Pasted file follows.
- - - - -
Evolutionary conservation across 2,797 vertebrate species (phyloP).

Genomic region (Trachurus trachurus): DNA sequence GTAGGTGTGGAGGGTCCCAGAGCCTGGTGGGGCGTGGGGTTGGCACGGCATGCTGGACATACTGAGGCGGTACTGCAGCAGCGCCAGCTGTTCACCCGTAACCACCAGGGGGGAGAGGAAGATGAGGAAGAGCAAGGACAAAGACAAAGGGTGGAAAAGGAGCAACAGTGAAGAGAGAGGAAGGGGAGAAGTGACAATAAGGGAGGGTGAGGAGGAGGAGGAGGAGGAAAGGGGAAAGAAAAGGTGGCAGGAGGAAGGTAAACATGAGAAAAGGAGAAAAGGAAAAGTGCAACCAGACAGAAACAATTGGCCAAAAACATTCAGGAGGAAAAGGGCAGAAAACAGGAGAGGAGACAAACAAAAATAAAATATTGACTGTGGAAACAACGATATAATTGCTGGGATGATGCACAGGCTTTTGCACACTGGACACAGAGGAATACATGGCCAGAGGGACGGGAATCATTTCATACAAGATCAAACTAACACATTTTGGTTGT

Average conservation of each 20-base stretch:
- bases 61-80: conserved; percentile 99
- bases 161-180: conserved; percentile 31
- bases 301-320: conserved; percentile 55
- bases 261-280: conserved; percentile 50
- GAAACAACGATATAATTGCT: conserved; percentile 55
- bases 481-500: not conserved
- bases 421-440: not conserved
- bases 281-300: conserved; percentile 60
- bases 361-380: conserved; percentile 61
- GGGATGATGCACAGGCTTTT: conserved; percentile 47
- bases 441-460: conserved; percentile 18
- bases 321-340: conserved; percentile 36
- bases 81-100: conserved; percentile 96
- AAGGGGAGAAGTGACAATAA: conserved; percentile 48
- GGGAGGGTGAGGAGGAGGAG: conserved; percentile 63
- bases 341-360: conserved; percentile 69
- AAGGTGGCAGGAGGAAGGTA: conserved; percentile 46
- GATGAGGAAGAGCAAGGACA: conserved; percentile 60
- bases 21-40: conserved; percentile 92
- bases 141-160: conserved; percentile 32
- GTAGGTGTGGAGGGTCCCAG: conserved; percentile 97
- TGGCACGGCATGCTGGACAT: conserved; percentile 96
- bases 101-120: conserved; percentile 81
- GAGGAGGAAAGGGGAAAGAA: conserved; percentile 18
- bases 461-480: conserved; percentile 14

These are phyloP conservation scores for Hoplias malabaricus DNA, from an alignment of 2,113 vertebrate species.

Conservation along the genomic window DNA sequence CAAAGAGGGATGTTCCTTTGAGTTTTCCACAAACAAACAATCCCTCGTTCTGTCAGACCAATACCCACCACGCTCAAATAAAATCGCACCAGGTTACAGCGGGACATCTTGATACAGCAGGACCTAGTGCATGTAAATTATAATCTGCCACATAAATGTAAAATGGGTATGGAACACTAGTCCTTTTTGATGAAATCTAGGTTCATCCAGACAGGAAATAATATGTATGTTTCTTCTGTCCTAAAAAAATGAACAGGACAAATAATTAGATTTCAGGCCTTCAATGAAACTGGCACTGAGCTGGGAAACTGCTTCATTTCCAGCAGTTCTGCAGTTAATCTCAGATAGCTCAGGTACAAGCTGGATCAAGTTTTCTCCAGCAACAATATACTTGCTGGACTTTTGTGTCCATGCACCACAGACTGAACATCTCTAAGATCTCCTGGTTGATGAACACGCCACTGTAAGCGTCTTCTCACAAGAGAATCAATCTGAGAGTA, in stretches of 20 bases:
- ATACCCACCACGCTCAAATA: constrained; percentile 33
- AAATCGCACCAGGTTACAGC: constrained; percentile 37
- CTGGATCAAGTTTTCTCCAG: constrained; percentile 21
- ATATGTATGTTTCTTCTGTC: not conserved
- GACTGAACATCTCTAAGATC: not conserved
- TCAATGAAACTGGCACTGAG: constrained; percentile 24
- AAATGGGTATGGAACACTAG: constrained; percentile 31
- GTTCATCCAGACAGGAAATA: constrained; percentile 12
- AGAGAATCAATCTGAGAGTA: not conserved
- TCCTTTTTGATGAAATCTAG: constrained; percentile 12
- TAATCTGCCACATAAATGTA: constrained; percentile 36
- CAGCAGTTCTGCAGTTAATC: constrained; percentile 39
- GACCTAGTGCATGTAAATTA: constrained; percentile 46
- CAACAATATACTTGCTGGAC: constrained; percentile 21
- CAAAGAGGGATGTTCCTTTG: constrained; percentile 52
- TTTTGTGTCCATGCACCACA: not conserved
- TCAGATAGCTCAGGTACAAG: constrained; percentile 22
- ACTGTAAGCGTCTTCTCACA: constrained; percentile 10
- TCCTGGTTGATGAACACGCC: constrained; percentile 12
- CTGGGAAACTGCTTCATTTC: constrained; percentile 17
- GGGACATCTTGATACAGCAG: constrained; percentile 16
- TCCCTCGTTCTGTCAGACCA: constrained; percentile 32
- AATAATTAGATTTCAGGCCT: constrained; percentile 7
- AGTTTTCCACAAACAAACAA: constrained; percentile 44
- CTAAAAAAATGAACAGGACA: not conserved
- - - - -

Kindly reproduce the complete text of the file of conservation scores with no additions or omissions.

Evolutionary conservation across 2,797 vertebrate species (phyloP).

Genomic region (Trachurus trachurus): DNA sequence GTAGGTGTGGAGGGTCCCAGAGCCTGGTGGGGCGTGGGGTTGGCACGGCATGCTGGACATACTGAGGCGGTACTGCAGCAGCGCCAGCTGTTCACCCGTAACCACCAGGGGGGAGAGGAAGATGAGGAAGAGCAAGGACAAAGACAAAGGGTGGAAAAGGAGCAACAGTGAAGAGAGAGGAAGGGGAGAAGTGACAATAAGGGAGGGTGAGGAGGAGGAGGAGGAGGAAAGGGGAAAGAAAAGGTGGCAGGAGGAAGGTAAACATGAGAAAAGGAGAAAAGGAAAAGTGCAACCAGACAGAAACAATTGGCCAAAAACATTCAGGAGGAAAAGGGCAGAAAACAGGAGAGGAGACAAACAAAAATAAAATATTGACTGTGGAAACAACGATATAATTGCTGGGATGATGCACAGGCTTTTGCACACTGGACACAGAGGAATACATGGCCAGAGGGACGGGAATCATTTCATACAAGATCAAACTAACACATTTTGGTTGT

Average conservation of each 20-base stretch:
- bases 61-80: conserved; percentile 99
- bases 161-180: conserved; percentile 31
- bases 301-320: conserved; percentile 55
- bases 261-280: conserved; percentile 50
- GAAACAACGATATAATTGCT: conserved; percentile 55
- bases 481-500: not conserved
- bases 421-440: not conserved
- bases 281-300: conserved; percentile 60
- bases 361-380: conserved; percentile 61
- GGGATGATGCACAGGCTTTT: conserved; percentile 47
- bases 441-460: conserved; percentile 18
- bases 321-340: conserved; percentile 36
- bases 81-100: conserved; percentile 96
- AAGGGGAGAAGTGACAATAA: conserved; percentile 48
- GGGAGGGTGAGGAGGAGGAG: conserved; percentile 63
- bases 341-360: conserved; percentile 69
- AAGGTGGCAGGAGGAAGGTA: conserved; percentile 46
- GATGAGGAAGAGCAAGGACA: conserved; percentile 60
- bases 21-40: conserved; percentile 92
- bases 141-160: conserved; percentile 32
- GTAGGTGTGGAGGGTCCCAG: conserved; percentile 97
- TGGCACGGCATGCTGGACAT: conserved; percentile 96
- bases 101-120: conserved; percentile 81
- GAGGAGGAAAGGGGAAAGAA: conserved; percentile 18
- bases 461-480: conserved; percentile 14

These are phyloP conservation scores for Hoplias malabaricus DNA, from an alignment of 2,113 vertebrate species.

Conservation along the genomic window DNA sequence CAAAGAGGGATGTTCCTTTGAGTTTTCCACAAACAAACAATCCCTCGTTCTGTCAGACCAATACCCACCACGCTCAAATAAAATCGCACCAGGTTACAGCGGGACATCTTGATACAGCAGGACCTAGTGCATGTAAATTATAATCTGCCACATAAATGTAAAATGGGTATGGAACACTAGTCCTTTTTGATGAAATCTAGGTTCATCCAGACAGGAAATAATATGTATGTTTCTTCTGTCCTAAAAAAATGAACAGGACAAATAATTAGATTTCAGGCCTTCAATGAAACTGGCACTGAGCTGGGAAACTGCTTCATTTCCAGCAGTTCTGCAGTTAATCTCAGATAGCTCAGGTACAAGCTGGATCAAGTTTTCTCCAGCAACAATATACTTGCTGGACTTTTGTGTCCATGCACCACAGACTGAACATCTCTAAGATCTCCTGGTTGATGAACACGCCACTGTAAGCGTCTTCTCACAAGAGAATCAATCTGAGAGTA, in stretches of 20 bases:
- ATACCCACCACGCTCAAATA: constrained; percentile 33
- AAATCGCACCAGGTTACAGC: constrained; percentile 37
- CTGGATCAAGTTTTCTCCAG: constrained; percentile 21
- ATATGTATGTTTCTTCTGTC: not conserved
- GACTGAACATCTCTAAGATC: not conserved
- TCAATGAAACTGGCACTGAG: constrained; percentile 24
- AAATGGGTATGGAACACTAG: constrained; percentile 31
- GTTCATCCAGACAGGAAATA: constrained; percentile 12
- AGAGAATCAATCTGAGAGTA: not conserved
- TCCTTTTTGATGAAATCTAG: constrained; percentile 12
- TAATCTGCCACATAAATGTA: constrained; percentile 36
- CAGCAGTTCTGCAGTTAATC: constrained; percentile 39
- GACCTAGTGCATGTAAATTA: constrained; percentile 46
- CAACAATATACTTGCTGGAC: constrained; percentile 21
- CAAAGAGGGATGTTCCTTTG: constrained; percentile 52
- TTTTGTGTCCATGCACCACA: not conserved
- TCAGATAGCTCAGGTACAAG: constrained; percentile 22
- ACTGTAAGCGTCTTCTCACA: constrained; percentile 10
- TCCTGGTTGATGAACACGCC: constrained; percentile 12
- CTGGGAAACTGCTTCATTTC: constrained; percentile 17
- GGGACATCTTGATACAGCAG: constrained; percentile 16
- TCCCTCGTTCTGTCAGACCA: constrained; percentile 32
- AATAATTAGATTTCAGGCCT: constrained; percentile 7
- AGTTTTCCACAAACAAACAA: constrained; percentile 44
- CTAAAAAAATGAACAGGACA: not conserved